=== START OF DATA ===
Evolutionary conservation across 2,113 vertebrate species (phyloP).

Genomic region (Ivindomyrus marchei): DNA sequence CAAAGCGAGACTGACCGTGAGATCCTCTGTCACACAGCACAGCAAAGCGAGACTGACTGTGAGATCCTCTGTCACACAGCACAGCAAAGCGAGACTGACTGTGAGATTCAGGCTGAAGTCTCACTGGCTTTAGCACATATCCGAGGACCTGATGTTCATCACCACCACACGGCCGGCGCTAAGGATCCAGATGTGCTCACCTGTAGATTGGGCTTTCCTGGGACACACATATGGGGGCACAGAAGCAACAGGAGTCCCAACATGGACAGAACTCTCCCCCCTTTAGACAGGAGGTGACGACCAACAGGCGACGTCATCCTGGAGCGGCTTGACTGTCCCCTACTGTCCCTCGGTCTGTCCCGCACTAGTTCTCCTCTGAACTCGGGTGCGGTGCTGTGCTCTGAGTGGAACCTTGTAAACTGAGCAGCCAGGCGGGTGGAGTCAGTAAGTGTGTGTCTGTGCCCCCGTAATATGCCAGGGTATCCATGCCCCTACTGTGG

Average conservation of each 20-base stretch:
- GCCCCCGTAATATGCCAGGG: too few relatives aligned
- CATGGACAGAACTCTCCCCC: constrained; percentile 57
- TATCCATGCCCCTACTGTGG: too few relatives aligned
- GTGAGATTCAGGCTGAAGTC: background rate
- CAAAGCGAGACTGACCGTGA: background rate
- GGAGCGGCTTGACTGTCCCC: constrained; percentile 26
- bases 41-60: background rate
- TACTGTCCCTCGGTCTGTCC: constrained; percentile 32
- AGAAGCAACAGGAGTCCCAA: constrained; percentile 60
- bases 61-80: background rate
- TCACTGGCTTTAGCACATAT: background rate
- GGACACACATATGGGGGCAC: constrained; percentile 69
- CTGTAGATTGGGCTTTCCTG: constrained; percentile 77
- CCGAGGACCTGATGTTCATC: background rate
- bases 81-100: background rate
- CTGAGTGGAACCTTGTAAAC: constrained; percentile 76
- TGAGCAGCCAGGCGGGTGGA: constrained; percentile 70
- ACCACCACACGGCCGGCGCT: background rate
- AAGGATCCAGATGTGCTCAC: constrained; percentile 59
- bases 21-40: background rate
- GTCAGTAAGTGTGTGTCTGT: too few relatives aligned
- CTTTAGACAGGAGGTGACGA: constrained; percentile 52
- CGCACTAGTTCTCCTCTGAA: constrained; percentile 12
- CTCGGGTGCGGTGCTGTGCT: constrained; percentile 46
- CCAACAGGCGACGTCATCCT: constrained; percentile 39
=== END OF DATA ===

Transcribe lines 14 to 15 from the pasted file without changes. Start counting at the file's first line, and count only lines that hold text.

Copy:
- TCACTGGCTTTAGCACATAT: background rate
- GGACACACATATGGGGGCAC: constrained; percentile 69